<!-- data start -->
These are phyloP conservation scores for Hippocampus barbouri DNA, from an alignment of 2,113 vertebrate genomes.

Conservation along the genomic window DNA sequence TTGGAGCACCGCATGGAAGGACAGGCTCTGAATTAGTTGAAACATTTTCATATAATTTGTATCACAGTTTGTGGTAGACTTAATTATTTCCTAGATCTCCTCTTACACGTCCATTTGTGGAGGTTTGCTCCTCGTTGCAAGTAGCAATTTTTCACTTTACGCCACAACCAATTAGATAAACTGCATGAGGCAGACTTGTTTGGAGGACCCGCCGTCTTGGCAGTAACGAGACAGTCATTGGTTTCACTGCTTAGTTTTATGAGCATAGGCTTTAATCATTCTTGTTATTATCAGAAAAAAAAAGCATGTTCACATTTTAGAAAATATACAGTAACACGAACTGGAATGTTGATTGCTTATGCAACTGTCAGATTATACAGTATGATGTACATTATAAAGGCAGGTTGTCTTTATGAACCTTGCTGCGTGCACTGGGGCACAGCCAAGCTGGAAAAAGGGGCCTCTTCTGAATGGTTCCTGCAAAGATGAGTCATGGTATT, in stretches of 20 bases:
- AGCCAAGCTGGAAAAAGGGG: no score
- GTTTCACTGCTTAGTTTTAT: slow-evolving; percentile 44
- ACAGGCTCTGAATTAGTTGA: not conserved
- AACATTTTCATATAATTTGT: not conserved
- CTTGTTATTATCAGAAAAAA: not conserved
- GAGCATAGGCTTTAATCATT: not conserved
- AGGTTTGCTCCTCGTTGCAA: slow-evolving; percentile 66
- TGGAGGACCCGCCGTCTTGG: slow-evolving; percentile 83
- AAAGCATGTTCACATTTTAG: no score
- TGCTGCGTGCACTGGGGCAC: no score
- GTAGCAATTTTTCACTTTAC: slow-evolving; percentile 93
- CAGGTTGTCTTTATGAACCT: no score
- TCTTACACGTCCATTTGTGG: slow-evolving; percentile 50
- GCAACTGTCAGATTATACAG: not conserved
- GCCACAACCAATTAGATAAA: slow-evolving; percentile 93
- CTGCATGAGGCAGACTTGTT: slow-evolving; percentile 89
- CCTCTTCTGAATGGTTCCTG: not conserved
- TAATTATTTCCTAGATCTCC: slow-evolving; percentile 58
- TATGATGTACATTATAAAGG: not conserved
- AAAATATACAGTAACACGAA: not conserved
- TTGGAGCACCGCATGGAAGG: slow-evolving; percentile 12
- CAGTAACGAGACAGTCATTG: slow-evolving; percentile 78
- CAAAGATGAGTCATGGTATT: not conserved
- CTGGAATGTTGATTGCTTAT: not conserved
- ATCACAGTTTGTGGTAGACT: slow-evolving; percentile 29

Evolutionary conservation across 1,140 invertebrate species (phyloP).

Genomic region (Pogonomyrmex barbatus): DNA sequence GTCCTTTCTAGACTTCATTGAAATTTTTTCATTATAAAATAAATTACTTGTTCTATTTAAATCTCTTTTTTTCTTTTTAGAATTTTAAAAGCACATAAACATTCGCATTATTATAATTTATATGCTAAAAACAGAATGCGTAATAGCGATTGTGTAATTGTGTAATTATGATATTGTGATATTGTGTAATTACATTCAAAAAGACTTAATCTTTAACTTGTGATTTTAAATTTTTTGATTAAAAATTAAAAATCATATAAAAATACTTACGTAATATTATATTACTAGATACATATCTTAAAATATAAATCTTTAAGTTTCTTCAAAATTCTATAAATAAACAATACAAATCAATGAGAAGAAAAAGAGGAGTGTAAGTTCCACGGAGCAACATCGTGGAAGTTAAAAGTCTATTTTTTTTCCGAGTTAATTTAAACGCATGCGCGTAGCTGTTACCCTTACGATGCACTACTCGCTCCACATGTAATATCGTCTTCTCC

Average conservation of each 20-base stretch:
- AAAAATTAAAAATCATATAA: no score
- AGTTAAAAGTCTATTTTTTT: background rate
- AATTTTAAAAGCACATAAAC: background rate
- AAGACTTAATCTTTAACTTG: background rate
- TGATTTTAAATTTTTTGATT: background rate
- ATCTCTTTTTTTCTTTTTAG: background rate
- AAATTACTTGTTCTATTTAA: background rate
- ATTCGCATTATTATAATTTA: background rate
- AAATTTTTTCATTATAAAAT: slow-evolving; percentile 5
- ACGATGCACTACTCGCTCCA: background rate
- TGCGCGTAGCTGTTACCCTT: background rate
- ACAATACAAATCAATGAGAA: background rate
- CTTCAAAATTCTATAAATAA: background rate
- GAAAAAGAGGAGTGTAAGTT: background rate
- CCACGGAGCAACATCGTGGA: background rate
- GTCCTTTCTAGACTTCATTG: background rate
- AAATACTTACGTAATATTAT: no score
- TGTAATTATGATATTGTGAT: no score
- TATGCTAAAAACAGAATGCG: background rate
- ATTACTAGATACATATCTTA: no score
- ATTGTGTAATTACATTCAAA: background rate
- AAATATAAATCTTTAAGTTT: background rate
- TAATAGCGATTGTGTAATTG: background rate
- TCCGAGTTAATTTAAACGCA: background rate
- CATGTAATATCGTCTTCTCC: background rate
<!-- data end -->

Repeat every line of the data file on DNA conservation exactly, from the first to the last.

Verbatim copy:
These are phyloP conservation scores for Hippocampus barbouri DNA, from an alignment of 2,113 vertebrate genomes.

Conservation along the genomic window DNA sequence TTGGAGCACCGCATGGAAGGACAGGCTCTGAATTAGTTGAAACATTTTCATATAATTTGTATCACAGTTTGTGGTAGACTTAATTATTTCCTAGATCTCCTCTTACACGTCCATTTGTGGAGGTTTGCTCCTCGTTGCAAGTAGCAATTTTTCACTTTACGCCACAACCAATTAGATAAACTGCATGAGGCAGACTTGTTTGGAGGACCCGCCGTCTTGGCAGTAACGAGACAGTCATTGGTTTCACTGCTTAGTTTTATGAGCATAGGCTTTAATCATTCTTGTTATTATCAGAAAAAAAAAGCATGTTCACATTTTAGAAAATATACAGTAACACGAACTGGAATGTTGATTGCTTATGCAACTGTCAGATTATACAGTATGATGTACATTATAAAGGCAGGTTGTCTTTATGAACCTTGCTGCGTGCACTGGGGCACAGCCAAGCTGGAAAAAGGGGCCTCTTCTGAATGGTTCCTGCAAAGATGAGTCATGGTATT, in stretches of 20 bases:
- AGCCAAGCTGGAAAAAGGGG: no score
- GTTTCACTGCTTAGTTTTAT: slow-evolving; percentile 44
- ACAGGCTCTGAATTAGTTGA: not conserved
- AACATTTTCATATAATTTGT: not conserved
- CTTGTTATTATCAGAAAAAA: not conserved
- GAGCATAGGCTTTAATCATT: not conserved
- AGGTTTGCTCCTCGTTGCAA: slow-evolving; percentile 66
- TGGAGGACCCGCCGTCTTGG: slow-evolving; percentile 83
- AAAGCATGTTCACATTTTAG: no score
- TGCTGCGTGCACTGGGGCAC: no score
- GTAGCAATTTTTCACTTTAC: slow-evolving; percentile 93
- CAGGTTGTCTTTATGAACCT: no score
- TCTTACACGTCCATTTGTGG: slow-evolving; percentile 50
- GCAACTGTCAGATTATACAG: not conserved
- GCCACAACCAATTAGATAAA: slow-evolving; percentile 93
- CTGCATGAGGCAGACTTGTT: slow-evolving; percentile 89
- CCTCTTCTGAATGGTTCCTG: not conserved
- TAATTATTTCCTAGATCTCC: slow-evolving; percentile 58
- TATGATGTACATTATAAAGG: not conserved
- AAAATATACAGTAACACGAA: not conserved
- TTGGAGCACCGCATGGAAGG: slow-evolving; percentile 12
- CAGTAACGAGACAGTCATTG: slow-evolving; percentile 78
- CAAAGATGAGTCATGGTATT: not conserved
- CTGGAATGTTGATTGCTTAT: not conserved
- ATCACAGTTTGTGGTAGACT: slow-evolving; percentile 29

Evolutionary conservation across 1,140 invertebrate species (phyloP).

Genomic region (Pogonomyrmex barbatus): DNA sequence GTCCTTTCTAGACTTCATTGAAATTTTTTCATTATAAAATAAATTACTTGTTCTATTTAAATCTCTTTTTTTCTTTTTAGAATTTTAAAAGCACATAAACATTCGCATTATTATAATTTATATGCTAAAAACAGAATGCGTAATAGCGATTGTGTAATTGTGTAATTATGATATTGTGATATTGTGTAATTACATTCAAAAAGACTTAATCTTTAACTTGTGATTTTAAATTTTTTGATTAAAAATTAAAAATCATATAAAAATACTTACGTAATATTATATTACTAGATACATATCTTAAAATATAAATCTTTAAGTTTCTTCAAAATTCTATAAATAAACAATACAAATCAATGAGAAGAAAAAGAGGAGTGTAAGTTCCACGGAGCAACATCGTGGAAGTTAAAAGTCTATTTTTTTTCCGAGTTAATTTAAACGCATGCGCGTAGCTGTTACCCTTACGATGCACTACTCGCTCCACATGTAATATCGTCTTCTCC

Average conservation of each 20-base stretch:
- AAAAATTAAAAATCATATAA: no score
- AGTTAAAAGTCTATTTTTTT: background rate
- AATTTTAAAAGCACATAAAC: background rate
- AAGACTTAATCTTTAACTTG: background rate
- TGATTTTAAATTTTTTGATT: background rate
- ATCTCTTTTTTTCTTTTTAG: background rate
- AAATTACTTGTTCTATTTAA: background rate
- ATTCGCATTATTATAATTTA: background rate
- AAATTTTTTCATTATAAAAT: slow-evolving; percentile 5
- ACGATGCACTACTCGCTCCA: background rate
- TGCGCGTAGCTGTTACCCTT: background rate
- ACAATACAAATCAATGAGAA: background rate
- CTTCAAAATTCTATAAATAA: background rate
- GAAAAAGAGGAGTGTAAGTT: background rate
- CCACGGAGCAACATCGTGGA: background rate
- GTCCTTTCTAGACTTCATTG: background rate
- AAATACTTACGTAATATTAT: no score
- TGTAATTATGATATTGTGAT: no score
- TATGCTAAAAACAGAATGCG: background rate
- ATTACTAGATACATATCTTA: no score
- ATTGTGTAATTACATTCAAA: background rate
- AAATATAAATCTTTAAGTTT: background rate
- TAATAGCGATTGTGTAATTG: background rate
- TCCGAGTTAATTTAAACGCA: background rate
- CATGTAATATCGTCTTCTCC: background rate